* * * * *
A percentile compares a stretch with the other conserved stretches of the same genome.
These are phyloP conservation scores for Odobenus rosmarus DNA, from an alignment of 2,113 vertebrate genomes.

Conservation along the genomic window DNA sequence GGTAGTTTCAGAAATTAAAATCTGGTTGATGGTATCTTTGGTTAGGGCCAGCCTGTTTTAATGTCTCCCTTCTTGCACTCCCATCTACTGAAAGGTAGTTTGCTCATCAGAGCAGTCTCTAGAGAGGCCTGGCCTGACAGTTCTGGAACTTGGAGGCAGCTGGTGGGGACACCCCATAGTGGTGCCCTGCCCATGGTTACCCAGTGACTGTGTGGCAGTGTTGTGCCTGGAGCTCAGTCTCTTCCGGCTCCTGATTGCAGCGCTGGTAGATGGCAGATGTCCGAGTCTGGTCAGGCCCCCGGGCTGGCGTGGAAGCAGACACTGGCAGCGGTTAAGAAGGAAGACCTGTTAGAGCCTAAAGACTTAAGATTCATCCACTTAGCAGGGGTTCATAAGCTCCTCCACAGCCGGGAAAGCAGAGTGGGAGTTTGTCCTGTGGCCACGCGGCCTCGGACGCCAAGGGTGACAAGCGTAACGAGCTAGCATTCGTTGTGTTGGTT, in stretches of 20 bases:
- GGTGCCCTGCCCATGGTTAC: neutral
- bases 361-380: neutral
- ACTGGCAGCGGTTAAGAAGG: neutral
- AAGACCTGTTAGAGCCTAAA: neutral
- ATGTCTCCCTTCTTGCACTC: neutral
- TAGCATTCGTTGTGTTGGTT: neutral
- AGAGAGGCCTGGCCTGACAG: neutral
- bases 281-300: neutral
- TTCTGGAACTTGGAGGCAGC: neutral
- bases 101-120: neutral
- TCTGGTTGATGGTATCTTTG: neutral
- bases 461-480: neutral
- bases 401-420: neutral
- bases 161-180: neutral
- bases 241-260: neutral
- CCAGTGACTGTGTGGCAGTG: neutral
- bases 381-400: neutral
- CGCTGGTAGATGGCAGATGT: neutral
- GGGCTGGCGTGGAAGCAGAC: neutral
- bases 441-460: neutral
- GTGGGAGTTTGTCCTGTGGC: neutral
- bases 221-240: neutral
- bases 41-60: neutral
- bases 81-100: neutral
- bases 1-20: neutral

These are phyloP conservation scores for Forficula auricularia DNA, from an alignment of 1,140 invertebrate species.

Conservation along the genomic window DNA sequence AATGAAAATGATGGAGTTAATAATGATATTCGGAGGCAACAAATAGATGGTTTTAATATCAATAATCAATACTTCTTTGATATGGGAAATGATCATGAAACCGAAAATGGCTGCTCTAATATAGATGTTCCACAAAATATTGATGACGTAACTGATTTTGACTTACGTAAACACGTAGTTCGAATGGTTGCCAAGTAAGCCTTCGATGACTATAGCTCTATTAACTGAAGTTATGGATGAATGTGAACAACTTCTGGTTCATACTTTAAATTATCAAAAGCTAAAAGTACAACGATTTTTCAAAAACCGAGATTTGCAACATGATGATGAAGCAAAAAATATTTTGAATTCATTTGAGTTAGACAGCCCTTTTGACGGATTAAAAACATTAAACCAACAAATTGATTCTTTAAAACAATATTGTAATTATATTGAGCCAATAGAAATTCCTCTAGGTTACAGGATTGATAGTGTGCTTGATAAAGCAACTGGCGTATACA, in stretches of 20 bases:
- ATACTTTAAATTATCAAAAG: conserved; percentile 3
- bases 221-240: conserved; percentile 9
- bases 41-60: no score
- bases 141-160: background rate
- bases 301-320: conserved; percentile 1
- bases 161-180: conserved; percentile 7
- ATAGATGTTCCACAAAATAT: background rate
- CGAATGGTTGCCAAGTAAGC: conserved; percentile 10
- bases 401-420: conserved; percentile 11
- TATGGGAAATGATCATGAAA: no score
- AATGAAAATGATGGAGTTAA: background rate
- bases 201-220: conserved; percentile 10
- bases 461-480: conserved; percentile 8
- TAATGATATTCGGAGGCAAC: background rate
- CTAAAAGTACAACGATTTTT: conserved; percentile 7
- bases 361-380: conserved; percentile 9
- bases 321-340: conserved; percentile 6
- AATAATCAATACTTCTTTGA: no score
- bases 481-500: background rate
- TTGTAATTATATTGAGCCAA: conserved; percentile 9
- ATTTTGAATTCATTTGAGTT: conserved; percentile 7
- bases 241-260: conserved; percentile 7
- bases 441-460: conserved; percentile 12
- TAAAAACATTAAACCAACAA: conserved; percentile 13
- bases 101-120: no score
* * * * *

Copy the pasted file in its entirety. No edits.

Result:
A percentile compares a stretch with the other conserved stretches of the same genome.
These are phyloP conservation scores for Odobenus rosmarus DNA, from an alignment of 2,113 vertebrate genomes.

Conservation along the genomic window DNA sequence GGTAGTTTCAGAAATTAAAATCTGGTTGATGGTATCTTTGGTTAGGGCCAGCCTGTTTTAATGTCTCCCTTCTTGCACTCCCATCTACTGAAAGGTAGTTTGCTCATCAGAGCAGTCTCTAGAGAGGCCTGGCCTGACAGTTCTGGAACTTGGAGGCAGCTGGTGGGGACACCCCATAGTGGTGCCCTGCCCATGGTTACCCAGTGACTGTGTGGCAGTGTTGTGCCTGGAGCTCAGTCTCTTCCGGCTCCTGATTGCAGCGCTGGTAGATGGCAGATGTCCGAGTCTGGTCAGGCCCCCGGGCTGGCGTGGAAGCAGACACTGGCAGCGGTTAAGAAGGAAGACCTGTTAGAGCCTAAAGACTTAAGATTCATCCACTTAGCAGGGGTTCATAAGCTCCTCCACAGCCGGGAAAGCAGAGTGGGAGTTTGTCCTGTGGCCACGCGGCCTCGGACGCCAAGGGTGACAAGCGTAACGAGCTAGCATTCGTTGTGTTGGTT, in stretches of 20 bases:
- GGTGCCCTGCCCATGGTTAC: neutral
- bases 361-380: neutral
- ACTGGCAGCGGTTAAGAAGG: neutral
- AAGACCTGTTAGAGCCTAAA: neutral
- ATGTCTCCCTTCTTGCACTC: neutral
- TAGCATTCGTTGTGTTGGTT: neutral
- AGAGAGGCCTGGCCTGACAG: neutral
- bases 281-300: neutral
- TTCTGGAACTTGGAGGCAGC: neutral
- bases 101-120: neutral
- TCTGGTTGATGGTATCTTTG: neutral
- bases 461-480: neutral
- bases 401-420: neutral
- bases 161-180: neutral
- bases 241-260: neutral
- CCAGTGACTGTGTGGCAGTG: neutral
- bases 381-400: neutral
- CGCTGGTAGATGGCAGATGT: neutral
- GGGCTGGCGTGGAAGCAGAC: neutral
- bases 441-460: neutral
- GTGGGAGTTTGTCCTGTGGC: neutral
- bases 221-240: neutral
- bases 41-60: neutral
- bases 81-100: neutral
- bases 1-20: neutral

These are phyloP conservation scores for Forficula auricularia DNA, from an alignment of 1,140 invertebrate species.

Conservation along the genomic window DNA sequence AATGAAAATGATGGAGTTAATAATGATATTCGGAGGCAACAAATAGATGGTTTTAATATCAATAATCAATACTTCTTTGATATGGGAAATGATCATGAAACCGAAAATGGCTGCTCTAATATAGATGTTCCACAAAATATTGATGACGTAACTGATTTTGACTTACGTAAACACGTAGTTCGAATGGTTGCCAAGTAAGCCTTCGATGACTATAGCTCTATTAACTGAAGTTATGGATGAATGTGAACAACTTCTGGTTCATACTTTAAATTATCAAAAGCTAAAAGTACAACGATTTTTCAAAAACCGAGATTTGCAACATGATGATGAAGCAAAAAATATTTTGAATTCATTTGAGTTAGACAGCCCTTTTGACGGATTAAAAACATTAAACCAACAAATTGATTCTTTAAAACAATATTGTAATTATATTGAGCCAATAGAAATTCCTCTAGGTTACAGGATTGATAGTGTGCTTGATAAAGCAACTGGCGTATACA, in stretches of 20 bases:
- ATACTTTAAATTATCAAAAG: conserved; percentile 3
- bases 221-240: conserved; percentile 9
- bases 41-60: no score
- bases 141-160: background rate
- bases 301-320: conserved; percentile 1
- bases 161-180: conserved; percentile 7
- ATAGATGTTCCACAAAATAT: background rate
- CGAATGGTTGCCAAGTAAGC: conserved; percentile 10
- bases 401-420: conserved; percentile 11
- TATGGGAAATGATCATGAAA: no score
- AATGAAAATGATGGAGTTAA: background rate
- bases 201-220: conserved; percentile 10
- bases 461-480: conserved; percentile 8
- TAATGATATTCGGAGGCAAC: background rate
- CTAAAAGTACAACGATTTTT: conserved; percentile 7
- bases 361-380: conserved; percentile 9
- bases 321-340: conserved; percentile 6
- AATAATCAATACTTCTTTGA: no score
- bases 481-500: background rate
- TTGTAATTATATTGAGCCAA: conserved; percentile 9
- ATTTTGAATTCATTTGAGTT: conserved; percentile 7
- bases 241-260: conserved; percentile 7
- bases 441-460: conserved; percentile 12
- TAAAAACATTAAACCAACAA: conserved; percentile 13
- bases 101-120: no score